Certainly the initial establishment of Election Day made sense at the time, but is now archaic in today’s modern society that revolves around the eight-hour-a-day work week. Many states began addressing this by implementing mail ballots and early voting, but many states including Oklahoma, Missouri, Mississippi, Alabama, South Carolina, Michigan, New York, Pennsylvania, Connecticut, Virginia, Kentucky and New Hampshire  have no such options. This means that depending on one’s geographical location in the country, eligible voters may be required to endure long lines to cast their ballot in person at a specific location within a given time window.

For many Americans, this is impossible. Those without means of transportation may not be able to vote. Those without the ability to take time off work on a Tuesday may not be able to vote. And of course in some places, those without valid photo IDs will not be able to vote either.

All of these factors point to a disenfranchisement of working-class and poor eligible voters who are at the discretion of bosses and state laws. This naturally intersects across racial lines, as black and hispanic populations are systematically disadvantaged and disproportionately under the poverty line.

The good news is this particular issue could hypothetically be addressed with relative ease. If Election Day was deemed a national holiday as Columbus Day is, significantly more people would have the opportunity to vote without risking their jobs. Or perhaps America could follow suit to Belgium and the several other countries that adopted compulsory voting, making voting a civil duty rather than a civil right with possible penalties for failing to vote or formally declining to do so. Many states have begun implementing automatic voter registration as well, ensuring that less people fail to vote simply because they missed the deadline for registration or did not know how to do so. Even simply moving the official day of elections to a Saturday could begin to address the modern day inconveniences of voting. So why haven’t we?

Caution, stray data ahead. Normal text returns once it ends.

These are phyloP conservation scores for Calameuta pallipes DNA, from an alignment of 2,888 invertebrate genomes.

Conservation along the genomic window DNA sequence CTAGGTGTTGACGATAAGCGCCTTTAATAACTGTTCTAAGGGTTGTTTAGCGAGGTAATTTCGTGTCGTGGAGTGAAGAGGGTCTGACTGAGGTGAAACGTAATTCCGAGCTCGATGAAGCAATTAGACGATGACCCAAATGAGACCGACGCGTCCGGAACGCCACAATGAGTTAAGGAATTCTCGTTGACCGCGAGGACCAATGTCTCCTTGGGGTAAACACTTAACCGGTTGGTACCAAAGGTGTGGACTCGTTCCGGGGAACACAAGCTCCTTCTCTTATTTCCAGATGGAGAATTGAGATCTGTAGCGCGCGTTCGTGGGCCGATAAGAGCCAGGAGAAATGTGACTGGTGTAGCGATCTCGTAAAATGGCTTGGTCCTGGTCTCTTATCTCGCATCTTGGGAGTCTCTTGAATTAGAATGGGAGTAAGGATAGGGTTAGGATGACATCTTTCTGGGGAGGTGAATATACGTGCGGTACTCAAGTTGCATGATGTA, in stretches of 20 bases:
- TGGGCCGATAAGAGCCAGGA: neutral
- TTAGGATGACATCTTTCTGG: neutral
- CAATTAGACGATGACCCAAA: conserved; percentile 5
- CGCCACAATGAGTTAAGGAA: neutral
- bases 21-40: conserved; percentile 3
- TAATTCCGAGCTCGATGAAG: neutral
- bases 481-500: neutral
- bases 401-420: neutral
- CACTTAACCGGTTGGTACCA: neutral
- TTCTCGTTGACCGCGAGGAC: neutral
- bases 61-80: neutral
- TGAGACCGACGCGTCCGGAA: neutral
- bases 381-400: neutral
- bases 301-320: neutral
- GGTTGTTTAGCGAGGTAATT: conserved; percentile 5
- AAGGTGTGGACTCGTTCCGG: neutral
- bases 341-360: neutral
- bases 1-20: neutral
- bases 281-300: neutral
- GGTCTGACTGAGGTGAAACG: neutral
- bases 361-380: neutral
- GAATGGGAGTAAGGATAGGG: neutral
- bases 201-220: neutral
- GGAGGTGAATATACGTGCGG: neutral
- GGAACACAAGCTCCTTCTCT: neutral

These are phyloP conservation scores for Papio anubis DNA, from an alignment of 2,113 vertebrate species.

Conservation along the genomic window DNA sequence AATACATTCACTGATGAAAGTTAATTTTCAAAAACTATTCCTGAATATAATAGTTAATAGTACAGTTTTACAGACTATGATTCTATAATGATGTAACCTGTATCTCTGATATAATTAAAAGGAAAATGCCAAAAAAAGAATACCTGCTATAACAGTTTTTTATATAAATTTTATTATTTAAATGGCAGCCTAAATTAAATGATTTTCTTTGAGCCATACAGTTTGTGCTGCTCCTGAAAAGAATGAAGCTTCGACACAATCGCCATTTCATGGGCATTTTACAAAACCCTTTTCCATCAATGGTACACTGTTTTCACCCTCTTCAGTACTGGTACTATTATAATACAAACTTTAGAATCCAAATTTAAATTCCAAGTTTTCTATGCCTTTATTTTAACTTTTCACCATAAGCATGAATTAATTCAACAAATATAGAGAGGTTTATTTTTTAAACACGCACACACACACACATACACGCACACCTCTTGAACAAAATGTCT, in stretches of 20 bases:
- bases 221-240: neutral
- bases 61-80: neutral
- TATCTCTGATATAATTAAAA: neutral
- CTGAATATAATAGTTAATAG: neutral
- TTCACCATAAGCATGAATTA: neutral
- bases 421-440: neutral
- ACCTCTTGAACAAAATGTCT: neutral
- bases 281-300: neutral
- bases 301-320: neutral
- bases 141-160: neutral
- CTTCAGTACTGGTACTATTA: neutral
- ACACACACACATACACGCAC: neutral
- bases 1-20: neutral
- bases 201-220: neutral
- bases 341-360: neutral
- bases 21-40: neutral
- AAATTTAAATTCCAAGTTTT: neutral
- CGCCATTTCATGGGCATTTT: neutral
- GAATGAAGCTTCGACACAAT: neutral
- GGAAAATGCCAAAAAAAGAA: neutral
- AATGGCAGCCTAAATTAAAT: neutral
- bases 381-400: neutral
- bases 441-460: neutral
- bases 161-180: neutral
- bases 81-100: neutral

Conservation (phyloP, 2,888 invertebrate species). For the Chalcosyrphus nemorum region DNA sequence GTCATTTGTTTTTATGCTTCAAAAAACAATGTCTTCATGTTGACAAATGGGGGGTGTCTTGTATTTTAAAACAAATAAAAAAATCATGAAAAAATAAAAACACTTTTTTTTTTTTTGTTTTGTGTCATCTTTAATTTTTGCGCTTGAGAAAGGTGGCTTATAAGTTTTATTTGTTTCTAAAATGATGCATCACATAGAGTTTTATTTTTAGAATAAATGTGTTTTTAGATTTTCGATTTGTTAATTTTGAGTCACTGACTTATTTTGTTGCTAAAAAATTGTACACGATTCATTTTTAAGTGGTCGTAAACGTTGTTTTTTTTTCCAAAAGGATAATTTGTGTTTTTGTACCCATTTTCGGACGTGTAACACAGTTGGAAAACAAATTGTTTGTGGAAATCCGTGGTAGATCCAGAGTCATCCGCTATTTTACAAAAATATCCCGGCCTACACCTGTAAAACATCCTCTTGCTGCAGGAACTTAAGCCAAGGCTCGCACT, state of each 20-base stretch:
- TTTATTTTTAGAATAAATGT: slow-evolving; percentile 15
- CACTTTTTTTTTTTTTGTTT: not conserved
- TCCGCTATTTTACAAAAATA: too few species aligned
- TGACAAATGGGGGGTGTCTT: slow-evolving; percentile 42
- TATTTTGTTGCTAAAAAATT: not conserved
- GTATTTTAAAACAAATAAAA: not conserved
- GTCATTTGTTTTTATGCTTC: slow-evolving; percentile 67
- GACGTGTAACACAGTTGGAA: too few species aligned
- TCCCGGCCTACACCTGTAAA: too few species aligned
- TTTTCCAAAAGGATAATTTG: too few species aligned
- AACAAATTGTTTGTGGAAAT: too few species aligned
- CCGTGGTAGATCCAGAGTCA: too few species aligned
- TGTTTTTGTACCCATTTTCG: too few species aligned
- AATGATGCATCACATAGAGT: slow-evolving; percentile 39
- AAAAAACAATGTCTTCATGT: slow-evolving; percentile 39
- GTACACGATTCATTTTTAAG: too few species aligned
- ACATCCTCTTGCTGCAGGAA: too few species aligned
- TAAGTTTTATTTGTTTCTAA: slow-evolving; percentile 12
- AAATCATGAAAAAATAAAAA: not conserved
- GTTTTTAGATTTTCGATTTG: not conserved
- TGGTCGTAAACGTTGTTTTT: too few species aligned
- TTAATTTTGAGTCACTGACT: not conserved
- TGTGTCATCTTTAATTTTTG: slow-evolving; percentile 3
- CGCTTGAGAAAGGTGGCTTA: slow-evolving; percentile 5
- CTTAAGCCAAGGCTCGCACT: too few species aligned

Simply put, it is beneficial to those in power to make voting inconvenient. Low voter turnout that excludes a large portion of minority citizens is much more manageable than the population at large when it comes to gerrymandering them to encourage an election result. If all citizens were to vote, might our politics look different today? With such a larger base of voters to win over, campaigns might be a little more civil, thriving to address the concerns of the population at large rather than playing into the identity politics that come with nondescript political labels.

Ironically, the only way to face this issue head on is to implement new political policies, so it is crucial that absolutely everyone who is able to vote confronts all these obstacles head on to cast their ballot for the future.